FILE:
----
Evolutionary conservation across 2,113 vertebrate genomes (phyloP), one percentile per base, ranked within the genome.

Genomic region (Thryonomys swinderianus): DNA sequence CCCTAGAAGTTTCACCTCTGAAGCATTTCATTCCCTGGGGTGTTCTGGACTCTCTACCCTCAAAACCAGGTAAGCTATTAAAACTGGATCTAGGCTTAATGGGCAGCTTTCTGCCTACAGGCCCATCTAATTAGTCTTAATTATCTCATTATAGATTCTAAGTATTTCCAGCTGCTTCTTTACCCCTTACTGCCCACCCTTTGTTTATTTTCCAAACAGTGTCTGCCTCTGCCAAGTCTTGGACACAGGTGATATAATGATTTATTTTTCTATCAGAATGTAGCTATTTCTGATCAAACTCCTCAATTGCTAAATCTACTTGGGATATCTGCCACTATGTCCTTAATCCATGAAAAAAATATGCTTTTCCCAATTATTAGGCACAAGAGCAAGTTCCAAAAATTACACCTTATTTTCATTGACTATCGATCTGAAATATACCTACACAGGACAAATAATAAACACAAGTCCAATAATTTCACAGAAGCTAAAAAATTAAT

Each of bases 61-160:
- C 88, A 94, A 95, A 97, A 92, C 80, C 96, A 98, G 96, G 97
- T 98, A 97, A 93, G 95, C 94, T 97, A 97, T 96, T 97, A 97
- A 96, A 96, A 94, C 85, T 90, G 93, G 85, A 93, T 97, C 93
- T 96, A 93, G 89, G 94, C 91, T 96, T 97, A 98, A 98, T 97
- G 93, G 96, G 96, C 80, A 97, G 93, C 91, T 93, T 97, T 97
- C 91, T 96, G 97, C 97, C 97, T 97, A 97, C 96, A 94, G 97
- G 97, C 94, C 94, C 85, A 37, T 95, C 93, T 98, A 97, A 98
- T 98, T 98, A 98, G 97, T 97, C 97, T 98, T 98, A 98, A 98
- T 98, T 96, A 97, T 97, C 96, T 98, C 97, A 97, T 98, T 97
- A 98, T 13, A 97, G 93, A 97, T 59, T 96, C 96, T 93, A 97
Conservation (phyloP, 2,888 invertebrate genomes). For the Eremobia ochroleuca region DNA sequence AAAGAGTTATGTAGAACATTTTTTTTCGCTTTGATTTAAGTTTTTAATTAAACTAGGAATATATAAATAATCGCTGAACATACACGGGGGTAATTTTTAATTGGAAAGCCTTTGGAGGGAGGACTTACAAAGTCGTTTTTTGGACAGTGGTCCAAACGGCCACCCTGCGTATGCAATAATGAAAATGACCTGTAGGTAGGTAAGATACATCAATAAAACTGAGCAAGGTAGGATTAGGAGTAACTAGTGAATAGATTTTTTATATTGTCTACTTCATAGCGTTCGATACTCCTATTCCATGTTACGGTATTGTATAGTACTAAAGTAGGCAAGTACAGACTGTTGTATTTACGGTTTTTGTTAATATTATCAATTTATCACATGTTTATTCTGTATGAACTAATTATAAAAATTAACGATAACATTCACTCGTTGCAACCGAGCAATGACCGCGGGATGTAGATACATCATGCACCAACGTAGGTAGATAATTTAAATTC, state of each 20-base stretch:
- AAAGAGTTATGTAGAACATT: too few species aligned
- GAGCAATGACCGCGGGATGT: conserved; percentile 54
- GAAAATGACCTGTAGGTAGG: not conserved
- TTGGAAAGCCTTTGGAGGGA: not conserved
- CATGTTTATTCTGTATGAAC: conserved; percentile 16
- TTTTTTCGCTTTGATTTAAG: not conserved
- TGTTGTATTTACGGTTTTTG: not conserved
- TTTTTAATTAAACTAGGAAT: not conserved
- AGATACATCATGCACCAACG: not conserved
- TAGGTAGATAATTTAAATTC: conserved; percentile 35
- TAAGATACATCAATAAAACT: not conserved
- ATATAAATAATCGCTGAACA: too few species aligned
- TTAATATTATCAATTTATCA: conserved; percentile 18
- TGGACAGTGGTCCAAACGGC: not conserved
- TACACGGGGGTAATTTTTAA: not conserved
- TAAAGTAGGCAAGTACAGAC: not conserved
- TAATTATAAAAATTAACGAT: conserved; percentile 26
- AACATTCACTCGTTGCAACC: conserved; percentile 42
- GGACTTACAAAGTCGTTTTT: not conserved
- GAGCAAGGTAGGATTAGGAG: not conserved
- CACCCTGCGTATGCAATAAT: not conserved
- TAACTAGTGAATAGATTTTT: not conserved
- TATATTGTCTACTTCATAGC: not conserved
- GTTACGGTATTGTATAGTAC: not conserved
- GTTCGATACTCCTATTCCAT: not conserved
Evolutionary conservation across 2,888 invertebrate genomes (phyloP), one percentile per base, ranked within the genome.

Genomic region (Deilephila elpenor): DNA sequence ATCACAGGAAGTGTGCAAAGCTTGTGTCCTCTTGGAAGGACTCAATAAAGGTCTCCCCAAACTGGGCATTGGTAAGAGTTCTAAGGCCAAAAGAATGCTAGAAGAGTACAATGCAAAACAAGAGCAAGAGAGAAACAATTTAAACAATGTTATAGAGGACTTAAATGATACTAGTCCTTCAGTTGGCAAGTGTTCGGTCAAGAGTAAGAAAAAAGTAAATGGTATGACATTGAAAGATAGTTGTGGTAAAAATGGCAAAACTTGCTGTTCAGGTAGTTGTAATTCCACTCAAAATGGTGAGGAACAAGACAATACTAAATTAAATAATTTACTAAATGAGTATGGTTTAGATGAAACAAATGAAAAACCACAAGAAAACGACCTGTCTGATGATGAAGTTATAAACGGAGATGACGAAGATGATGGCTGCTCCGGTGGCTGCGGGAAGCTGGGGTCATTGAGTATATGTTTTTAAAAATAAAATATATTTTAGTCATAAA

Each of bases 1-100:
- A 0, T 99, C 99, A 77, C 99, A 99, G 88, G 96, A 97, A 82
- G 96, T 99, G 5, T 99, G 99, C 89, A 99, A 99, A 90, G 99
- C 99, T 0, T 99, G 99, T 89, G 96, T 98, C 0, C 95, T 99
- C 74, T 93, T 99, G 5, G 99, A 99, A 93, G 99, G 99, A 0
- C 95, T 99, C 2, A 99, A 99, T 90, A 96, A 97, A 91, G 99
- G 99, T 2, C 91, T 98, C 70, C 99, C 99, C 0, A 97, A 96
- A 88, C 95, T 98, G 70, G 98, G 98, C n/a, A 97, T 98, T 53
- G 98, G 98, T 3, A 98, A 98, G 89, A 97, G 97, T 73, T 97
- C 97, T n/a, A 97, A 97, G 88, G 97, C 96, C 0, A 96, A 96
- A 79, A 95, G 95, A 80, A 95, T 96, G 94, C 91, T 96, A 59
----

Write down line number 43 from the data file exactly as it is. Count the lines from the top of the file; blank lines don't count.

- A 0, T 99, C 99, A 77, C 99, A 99, G 88, G 96, A 97, A 82